The Air Force wants to put downward pressure on the prices of its acquisition programs by asking its contractors to scrub their supply chains for unreasonable costs.
The service thinks its vendors have already made some progress on that front, but that it’s still paying more for its systems than it should.
The cost reduction effort is part of the Air Force’s implementation of the Defense Department’s Better Buying Power initiative, including that initiative’s concept of “should cost” management — the notion that program managers should shepherd their programs through the acquisition process based on what the final product should cost, not what history has shown it will cost.
Job one is figuring out what causes programs to be expensive. Getting a good handle on the cost drivers behind the service’s acquisition programs has become more difficult as increasing layers of subcontracting by its prime vendors have obscured those programs’ cost structures, said Maj. Gen. Wendy Masiello, the Air Force’s deputy assistant secretary for contracting.
“One of the things we’re increasingly recognizing is that the work we pay our prime vendors for is 60 to 70 percent subcontracted. Once upon a time, when we negotiated with the prime, most of the dollars and expense was associated with that prime contractor, and that’s reversed now,” she said. “So we’re spending a lot more time understanding those supplier partnerships. It’s an area of expertise that you would hope the primes are starting to develop in order to manage those costs, but there’s often less motivation to be as stringent in those relationships. It’s often more about maintaining those suppliers as long-term partners. But together, we’ve got to figure out how to do a better job of negotiating.”
Masiello, speaking at an Air Force Association breakfast Wednesday, said the Air Force would like its vendors to reconsider the most costly of those agreements with subcontractors, particularly for projects that are well into the production or sustainment phases, when cost structures should be more predictable.
“As we are trying to find efficiencies and pressure our primes to reduce costs, we need our primes to look at their supply base in the same way,” she said. “There may be opportunities to make sure they’re truly getting the quality of work at the price we should be paying for that work from their suppliers. The long-term relationships with suppliers can be sticky, and I understand that, but as we contemplate new arrangements and follow-on deals, that’s the time to reopen those, so we can improve the pricing, especially if they’re programs that have long-term production lines.”
Defense Department officials have said repeatedly that the Better Buying Power initiative is not intended to cut DoD’s costs at the expense of industry profits.
But Masiello said the Air Force is attempting to do a better job of understanding precisely how much profit industry derives from its contracts. So far, it has found that on many programs, there is a bigger margin between what the service pays vendors and their actual costs than the service previously realized. Those profits, in many cases, exceed DoD’s guidelines for determining profits and fees on contracts.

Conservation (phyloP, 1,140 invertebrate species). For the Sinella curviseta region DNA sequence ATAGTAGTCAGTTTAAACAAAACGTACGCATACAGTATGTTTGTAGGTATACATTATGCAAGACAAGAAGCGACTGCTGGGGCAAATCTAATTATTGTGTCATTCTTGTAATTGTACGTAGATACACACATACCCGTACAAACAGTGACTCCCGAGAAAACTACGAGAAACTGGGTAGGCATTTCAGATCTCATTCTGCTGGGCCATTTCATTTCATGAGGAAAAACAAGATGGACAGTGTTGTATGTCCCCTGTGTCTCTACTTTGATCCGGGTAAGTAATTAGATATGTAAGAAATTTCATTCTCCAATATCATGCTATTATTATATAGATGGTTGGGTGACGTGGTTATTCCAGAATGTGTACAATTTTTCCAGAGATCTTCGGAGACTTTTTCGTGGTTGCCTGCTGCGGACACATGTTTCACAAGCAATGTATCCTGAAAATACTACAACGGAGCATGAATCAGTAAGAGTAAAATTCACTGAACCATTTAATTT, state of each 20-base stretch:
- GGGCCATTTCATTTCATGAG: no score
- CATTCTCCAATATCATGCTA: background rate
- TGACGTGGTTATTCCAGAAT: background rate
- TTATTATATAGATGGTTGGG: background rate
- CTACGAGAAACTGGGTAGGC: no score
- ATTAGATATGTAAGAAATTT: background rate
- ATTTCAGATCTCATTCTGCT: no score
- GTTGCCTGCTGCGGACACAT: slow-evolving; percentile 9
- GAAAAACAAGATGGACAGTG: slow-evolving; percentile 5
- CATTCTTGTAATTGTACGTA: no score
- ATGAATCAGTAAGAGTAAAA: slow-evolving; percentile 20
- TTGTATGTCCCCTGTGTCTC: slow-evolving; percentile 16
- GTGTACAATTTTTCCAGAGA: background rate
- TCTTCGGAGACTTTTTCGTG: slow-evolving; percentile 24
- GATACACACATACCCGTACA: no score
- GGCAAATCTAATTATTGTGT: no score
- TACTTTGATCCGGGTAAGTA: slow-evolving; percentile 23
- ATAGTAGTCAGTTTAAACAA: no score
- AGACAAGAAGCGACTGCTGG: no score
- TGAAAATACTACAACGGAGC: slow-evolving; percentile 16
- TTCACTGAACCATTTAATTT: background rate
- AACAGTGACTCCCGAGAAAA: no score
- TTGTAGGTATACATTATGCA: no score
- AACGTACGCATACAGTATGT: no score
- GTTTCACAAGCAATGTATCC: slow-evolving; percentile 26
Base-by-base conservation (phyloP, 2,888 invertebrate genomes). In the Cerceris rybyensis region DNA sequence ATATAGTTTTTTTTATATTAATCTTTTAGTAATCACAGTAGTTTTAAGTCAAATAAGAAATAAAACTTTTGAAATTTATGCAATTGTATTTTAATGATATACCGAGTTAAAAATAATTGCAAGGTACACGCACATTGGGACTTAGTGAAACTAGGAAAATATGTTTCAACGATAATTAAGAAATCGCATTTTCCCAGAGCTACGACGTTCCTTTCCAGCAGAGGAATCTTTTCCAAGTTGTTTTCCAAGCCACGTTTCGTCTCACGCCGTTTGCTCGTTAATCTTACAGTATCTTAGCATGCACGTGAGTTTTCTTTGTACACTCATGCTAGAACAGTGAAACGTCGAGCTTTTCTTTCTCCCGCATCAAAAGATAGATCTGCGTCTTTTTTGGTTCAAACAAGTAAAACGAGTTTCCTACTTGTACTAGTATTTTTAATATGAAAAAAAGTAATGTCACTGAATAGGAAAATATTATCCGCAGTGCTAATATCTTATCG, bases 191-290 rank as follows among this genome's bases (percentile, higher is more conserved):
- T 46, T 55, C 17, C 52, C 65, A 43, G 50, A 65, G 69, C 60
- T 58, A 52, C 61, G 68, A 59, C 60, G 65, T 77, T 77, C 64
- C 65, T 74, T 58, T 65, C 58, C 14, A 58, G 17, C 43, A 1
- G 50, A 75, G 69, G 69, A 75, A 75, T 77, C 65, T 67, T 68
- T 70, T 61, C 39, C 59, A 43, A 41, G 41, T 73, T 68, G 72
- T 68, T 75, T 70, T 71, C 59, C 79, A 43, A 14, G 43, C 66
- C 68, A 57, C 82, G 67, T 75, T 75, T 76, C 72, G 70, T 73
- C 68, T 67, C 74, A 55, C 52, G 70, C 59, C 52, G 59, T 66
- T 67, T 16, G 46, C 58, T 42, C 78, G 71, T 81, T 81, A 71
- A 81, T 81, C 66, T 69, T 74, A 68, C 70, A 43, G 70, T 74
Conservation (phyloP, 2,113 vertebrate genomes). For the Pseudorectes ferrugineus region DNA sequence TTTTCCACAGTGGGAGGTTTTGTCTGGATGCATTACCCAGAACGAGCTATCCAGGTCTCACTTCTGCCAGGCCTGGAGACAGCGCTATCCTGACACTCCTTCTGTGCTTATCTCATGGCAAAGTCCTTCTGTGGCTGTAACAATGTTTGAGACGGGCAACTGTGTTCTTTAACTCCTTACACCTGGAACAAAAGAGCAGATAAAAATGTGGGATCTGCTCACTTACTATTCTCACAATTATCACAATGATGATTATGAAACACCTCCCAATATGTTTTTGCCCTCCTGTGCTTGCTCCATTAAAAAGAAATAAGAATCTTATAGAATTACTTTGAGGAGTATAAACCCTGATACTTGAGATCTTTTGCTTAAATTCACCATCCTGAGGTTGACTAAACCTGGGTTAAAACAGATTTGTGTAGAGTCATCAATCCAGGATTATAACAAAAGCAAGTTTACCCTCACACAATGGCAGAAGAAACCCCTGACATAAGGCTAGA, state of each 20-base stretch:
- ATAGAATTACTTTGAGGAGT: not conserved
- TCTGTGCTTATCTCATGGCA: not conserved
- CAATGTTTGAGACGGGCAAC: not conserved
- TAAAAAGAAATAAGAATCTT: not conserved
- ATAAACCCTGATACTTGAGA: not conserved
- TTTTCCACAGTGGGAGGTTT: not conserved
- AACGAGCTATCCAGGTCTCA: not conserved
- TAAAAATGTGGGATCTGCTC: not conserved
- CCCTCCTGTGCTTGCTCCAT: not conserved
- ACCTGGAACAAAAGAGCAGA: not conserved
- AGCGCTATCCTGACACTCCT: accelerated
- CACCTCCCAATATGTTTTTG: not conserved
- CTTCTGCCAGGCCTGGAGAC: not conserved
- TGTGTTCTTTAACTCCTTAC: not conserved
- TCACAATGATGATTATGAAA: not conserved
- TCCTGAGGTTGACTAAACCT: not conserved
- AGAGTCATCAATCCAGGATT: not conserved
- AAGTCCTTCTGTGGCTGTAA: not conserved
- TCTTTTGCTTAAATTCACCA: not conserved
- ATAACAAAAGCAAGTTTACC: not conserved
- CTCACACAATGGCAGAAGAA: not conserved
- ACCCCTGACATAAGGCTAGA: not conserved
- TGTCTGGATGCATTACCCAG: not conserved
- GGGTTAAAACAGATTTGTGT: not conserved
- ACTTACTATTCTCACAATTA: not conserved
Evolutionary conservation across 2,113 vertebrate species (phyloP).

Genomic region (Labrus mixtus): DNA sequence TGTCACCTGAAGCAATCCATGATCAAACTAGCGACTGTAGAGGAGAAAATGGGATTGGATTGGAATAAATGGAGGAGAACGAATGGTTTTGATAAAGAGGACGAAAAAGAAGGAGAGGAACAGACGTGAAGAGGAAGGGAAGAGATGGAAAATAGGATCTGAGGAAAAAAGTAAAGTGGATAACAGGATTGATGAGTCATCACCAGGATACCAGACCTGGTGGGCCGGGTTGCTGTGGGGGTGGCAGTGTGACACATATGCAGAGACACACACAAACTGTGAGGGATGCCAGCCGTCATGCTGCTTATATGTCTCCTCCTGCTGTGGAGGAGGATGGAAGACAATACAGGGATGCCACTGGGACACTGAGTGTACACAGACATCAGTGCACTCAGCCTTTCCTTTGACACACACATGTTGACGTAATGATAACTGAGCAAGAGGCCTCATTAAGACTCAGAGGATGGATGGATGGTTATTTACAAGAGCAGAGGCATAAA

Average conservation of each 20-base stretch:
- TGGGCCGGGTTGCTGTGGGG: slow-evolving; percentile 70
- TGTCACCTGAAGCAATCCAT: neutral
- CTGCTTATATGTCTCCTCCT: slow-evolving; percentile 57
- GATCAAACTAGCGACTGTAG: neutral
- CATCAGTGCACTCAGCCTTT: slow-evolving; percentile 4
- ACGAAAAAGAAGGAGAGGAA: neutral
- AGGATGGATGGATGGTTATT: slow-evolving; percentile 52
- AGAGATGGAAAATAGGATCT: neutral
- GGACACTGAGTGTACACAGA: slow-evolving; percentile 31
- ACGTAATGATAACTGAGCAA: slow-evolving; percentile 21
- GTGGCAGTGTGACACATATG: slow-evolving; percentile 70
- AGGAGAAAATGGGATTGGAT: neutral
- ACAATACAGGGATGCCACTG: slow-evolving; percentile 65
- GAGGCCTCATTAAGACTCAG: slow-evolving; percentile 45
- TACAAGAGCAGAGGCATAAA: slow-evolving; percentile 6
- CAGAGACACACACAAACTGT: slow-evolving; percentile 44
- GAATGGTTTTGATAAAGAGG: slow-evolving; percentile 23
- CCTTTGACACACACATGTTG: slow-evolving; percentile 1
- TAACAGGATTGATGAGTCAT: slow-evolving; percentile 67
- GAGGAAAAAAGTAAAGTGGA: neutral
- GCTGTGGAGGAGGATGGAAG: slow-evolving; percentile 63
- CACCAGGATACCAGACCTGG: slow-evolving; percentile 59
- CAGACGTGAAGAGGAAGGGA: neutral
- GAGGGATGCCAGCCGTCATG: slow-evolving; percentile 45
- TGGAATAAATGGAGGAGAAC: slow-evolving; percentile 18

“Profit is not a dirty word,” she told a separate audience when the National Defense Industrial Association convened later Wednesday. “Profit is absolutely legitimate, but we have some parameters on what that budget should look like, and as we go into negotiations, I’m often surprised that there’s an expectation that industry wants 18 to 20 percent profit on a relatively low-risk program. I think we need to get practical in those negotiation processes. We need to be consistent and transparent with matching risk and profitability.”
To get more insight into the rates its vendors are charging the Air Force for products and services, Masiello said her service has begun working with the Defense Contract Audit Agency to help it understand the cost estimating factors contractors use to build their proposals.
The Air Force’s pressure on pricing is driven by necessity, Masiello said. In an environment in which every military service is scaling back its acquisition ambitions, the programs that have survived cuts up until now simply can’t afford to overrun their budgets, she said.
“To keep our programs alive and viable, we’ve got to make sure they deliver on the promises we’ve made,” she said. “If the programs get behind in schedule or the costs start to overrun, we risk losing that program. There is very little room for mistake in today’s environment.”
Masiello said vendors are clearly aware of DoD’s budget issues, and she credits Air Force contractors for having already taken several steps over the past few years to reduce their costs by, for example, divesting themselves of unneeded infrastructure and unproductive business units.
“They’re lowering their overhead costs. They’re cleaning up their books,” she said. “A lot of the companies are also looking at their systems engineering and program management workforces and asking, ‘Do we still need the standing armies that we’ve had in the past, or is it appropriate to start shrinking those?’ They’re being deliberate about that, depending on where the programs are and making sure the workforce is sufficient so that they don’t put the program at risk. Some of our industry partners are also working really hard to clean up their bid and proposal processes, and that’s something that really works to our advantage. If there’s one thing that can help us shrink our acquisition timelines, it’s making sure those are right in the beginning.”
On DoD focuses on the programs and policies that affect the Defense Department. Each week, Defense Reporter Jared Serbu speaks one-on-one and in depth with the people responsible for managing the inner workings of the federal government's largest department, and those who know it best.